The Fès Medina

A version of this article was published in Le Monde d’Hermès in Spring 2009


It had been a left, then a right, then left again.  At least, I think it was; but it could have been two rights and one left.  The perfumed scent of the souk el-attarine had given way to a cluster of stalls selling lustrous threads in every conceivable hue.  I will just stop to look at these threads, I’d thought, and then return as I’d come.  But this was the first crucial diversion from my path and I quickly became lured on by color: in the distance, slippers and shoes in infinite variety; a little further on, shimmering textiles pinned to a wall; further still, knit caps in a dizzying array of patterns stacked on shelves; just beyond, sloping piles of spices as vibrant as any painter’s pigments.  I have come too far, now, to retrace my steps and find my way back.

I am lost in the Fès medina, lost as many others before me have been lost.  The alleys shifted course so subtly that I believed I was still walking north when I have long since been headed west.  Or perhaps it is east?  I look above me hoping to navigate by the placement of the sun in the sky but the latticework redirects the brilliant sunshine which falls to the paving stones in a scattering of greens and yellows.  I set out down an alley – quieter than the others, more residential than mercantile – and trust that in the labyrinth of a medina every route must contain within it a solution, every path joins others to exit, eventually, at one of the monumental gates in the medieval walls.  A river must reach the sea, I reason.  But the alley narrows, the light grows more dim, and then there is only a wall and a misshapen door.  For me, it is a dead end.  I now understand I was wrong: the river can dry up as well.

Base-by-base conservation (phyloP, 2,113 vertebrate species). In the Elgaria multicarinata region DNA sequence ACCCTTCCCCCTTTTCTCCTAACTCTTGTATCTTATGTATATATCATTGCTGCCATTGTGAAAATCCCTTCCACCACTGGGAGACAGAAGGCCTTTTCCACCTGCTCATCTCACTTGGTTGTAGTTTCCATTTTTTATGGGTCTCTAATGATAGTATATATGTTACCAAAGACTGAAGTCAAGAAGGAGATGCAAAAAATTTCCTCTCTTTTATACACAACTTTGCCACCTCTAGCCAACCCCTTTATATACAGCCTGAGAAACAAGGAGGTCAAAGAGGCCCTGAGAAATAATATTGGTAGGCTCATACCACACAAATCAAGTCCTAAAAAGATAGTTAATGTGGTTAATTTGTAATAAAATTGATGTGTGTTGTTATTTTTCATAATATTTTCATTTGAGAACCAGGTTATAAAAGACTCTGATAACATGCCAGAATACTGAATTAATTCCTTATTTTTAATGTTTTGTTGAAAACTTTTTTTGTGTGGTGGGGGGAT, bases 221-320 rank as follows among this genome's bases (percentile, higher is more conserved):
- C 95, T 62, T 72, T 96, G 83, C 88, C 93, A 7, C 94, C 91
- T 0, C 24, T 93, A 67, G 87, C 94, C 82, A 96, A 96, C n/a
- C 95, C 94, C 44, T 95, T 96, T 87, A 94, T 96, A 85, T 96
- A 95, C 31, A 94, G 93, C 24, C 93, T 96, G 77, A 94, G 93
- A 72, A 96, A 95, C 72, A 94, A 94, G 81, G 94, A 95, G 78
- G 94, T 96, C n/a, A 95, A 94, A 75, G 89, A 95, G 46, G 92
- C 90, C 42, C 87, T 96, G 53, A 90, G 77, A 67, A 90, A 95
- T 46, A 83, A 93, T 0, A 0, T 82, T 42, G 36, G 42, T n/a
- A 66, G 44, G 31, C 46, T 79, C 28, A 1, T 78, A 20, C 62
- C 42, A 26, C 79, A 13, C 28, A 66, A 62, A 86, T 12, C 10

Back in the tumult of the markets, the unlost swirl past me; for them, the repeating alleys, the mosques and medersas, the dark corners, high walls and shuttered windows reveal a familiar pattern that guides them home.  But I can discern no pattern, so I surrender to the pleasure of walking with no need to arrive anywhere in particular.  My nose leads on: to the faint sweet smell of distilled rose water, the earthy fertility of the produce markets, the animal pungency of the famous tanneries where dyers stand waist-deep in open-air inkpots working the leather with their feet to imbue it with color.  There are sounds, too, sounds everywhere: the call of ‘andak, andak’ as traders attempt to squeeze their donkeys laden with goods through winding passages, the bark of shopkeepers enticing customers with unimagined splendors or unprofitable prices, and from the radio or television in each small shop the swell of an Arabic orchestra, the mournful lingering notes of a singer, or the surging rhythm of a football match.

In the glowing light at the end of a pitch-black arcaded alley I catch a flash of turquoise and fuchsia and a way out suggests itself.  I give chase, following at a respectful distance behind a mother and daughter walking purposefully; I will let their destination become my own.  The mother, in turquoise, does not glance around; there is no sight so arresting that it stops her.  She has seen it all before, I imagine, and is focused on arrival.  The little girl trails behind, playful, easily distracted.  She has seen it all before, too, but still there are new delights to be found, new pleasures to take in.  She is alert, as I am.  As we climb the wide, irregular stone steps that lead up the hillside, she looks back to take in the medina spread below her and to reconsider where she has just come from.  I stop, my gaze following hers: suddenly, the medina is no longer a collection of little parts glimpsed down narrow, constraining alleys but becomes a wide, sweeping whole that sprawls across the hillside opposite.  I gasp, despite myself.  The sight takes the breath out of me and I feel, now, the long climb we’ve made.

The girl hurries to catch up with her mother and I follow behind.  Near the top of the hill, the medina becomes more staged and less bewildering.  I know where I am now: the gate of Bab Boujeloud lies just ahead.  It would be easy enough to exit, to follow the mother and daughter to the car park in front of the gate and take a taxi to any address I want.  But they head one way and I let them go.  It is better, I think, to turn back in and become lost again.


Click here to see all of Sean’s blog posts about architecture, Morocco, North Africa or the Middle East.


Sean also shot the photographs for this article. Click images below to view the tear sheets or here to see more of Sean’s photographs of Morocco.